Talk about decision making. Your tween is getting older and is maturing. That means that in the coming months and years he or she will be in the position of making decisions without your input and that you may not ever even be aware of. Make a point of talking about responsible decision making with your tween. Discuss and role play possible situations such as what he or she should do when your child has to make a decision about cheating on a test, giving into peer pressure, or engaging in dangerous behaviors, such as smoking, drinking or driving with an impaired driver. Talking about your hopes and expectations for your child will help your tween when it comes time to make an important decision, and possibly even resist the desire to engage in something that's not in his or her best interest.

Review physical activity and nutrition. Your tween will likely be making eating and snacking choices on his or her own while at school and while at home alone. Middle school is an important time in your child's physical and emotional development and that means that nutrition is as important now as ever. Your older child understands the need for eating healthy foods to give him or her the energy they need to make it through school, athletics, and even the challenges of puberty. Review a healthy weekly menu with your child and allow your tween to help write the family menu and shopping lists. You may even put your child in charge of making certain meals or snacks for himself or the entire family. Make sure your tween knows how much calcium, vitamins, and minerals a growing body needs daily, and then compare those needs with what your child is actually consuming. Books and online resources can help you and your tween chart a healthy and nutritious path for this school year and next.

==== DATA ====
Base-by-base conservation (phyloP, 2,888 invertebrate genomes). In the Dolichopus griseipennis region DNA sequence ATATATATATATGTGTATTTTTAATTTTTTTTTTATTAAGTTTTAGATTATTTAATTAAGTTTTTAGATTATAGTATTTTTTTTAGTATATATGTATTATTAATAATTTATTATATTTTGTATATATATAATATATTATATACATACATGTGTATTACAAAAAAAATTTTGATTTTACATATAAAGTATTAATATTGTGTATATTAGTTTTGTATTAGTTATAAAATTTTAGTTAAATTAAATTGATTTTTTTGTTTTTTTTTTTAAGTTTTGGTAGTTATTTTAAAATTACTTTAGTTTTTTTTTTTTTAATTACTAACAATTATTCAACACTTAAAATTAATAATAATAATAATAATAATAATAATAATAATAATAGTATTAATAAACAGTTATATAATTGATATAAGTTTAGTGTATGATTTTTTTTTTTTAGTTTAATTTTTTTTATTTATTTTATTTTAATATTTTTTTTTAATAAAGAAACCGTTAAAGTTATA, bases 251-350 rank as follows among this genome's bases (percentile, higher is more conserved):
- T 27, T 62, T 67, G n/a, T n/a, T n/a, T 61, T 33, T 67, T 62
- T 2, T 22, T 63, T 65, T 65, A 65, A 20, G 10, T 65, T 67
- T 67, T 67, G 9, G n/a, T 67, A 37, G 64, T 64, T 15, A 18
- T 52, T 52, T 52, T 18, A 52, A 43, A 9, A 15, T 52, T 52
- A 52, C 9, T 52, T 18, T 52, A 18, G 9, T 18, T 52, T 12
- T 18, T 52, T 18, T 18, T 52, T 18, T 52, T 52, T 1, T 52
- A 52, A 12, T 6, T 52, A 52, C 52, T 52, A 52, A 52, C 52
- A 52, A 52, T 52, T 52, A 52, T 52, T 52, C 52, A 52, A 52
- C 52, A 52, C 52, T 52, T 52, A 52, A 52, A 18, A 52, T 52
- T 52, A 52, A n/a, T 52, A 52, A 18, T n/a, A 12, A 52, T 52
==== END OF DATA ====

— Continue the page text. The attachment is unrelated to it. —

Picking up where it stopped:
Consider school health and responsibility. The school year will be a busy one, and during the course of the year, your child will likely become exposed to a variety of illnesses, from the common cold to the flu. Be sure you and your child's physician talk about illness prevention, and consider the advantage of the flu shot for your tween. Also, be sure your tween continues to practice healthy hygiene habits such as avoiding sharing drinks with others as well as hairbrushes to avoid the spread of head lice. You and your child should also know the school guidelines on when a child should stay home due to illness to avoid exposing other students. 

Provide resources. Your tween's body is changing and if puberty hasn't yet set in, it will. There will likely be questions and some of them your tween may not want to ask or discuss. Consider providing your tween with a reliable resource that will answer questions about puberty, body changes, and other challenges your tween might face. A good resource will cover puberty, acne, body image, nutrition, and the dangers of drugs and alcohol. You may need several resources to get you through the next few years, so try to find ones that are in sync with your own experiences and your expectations for your tween.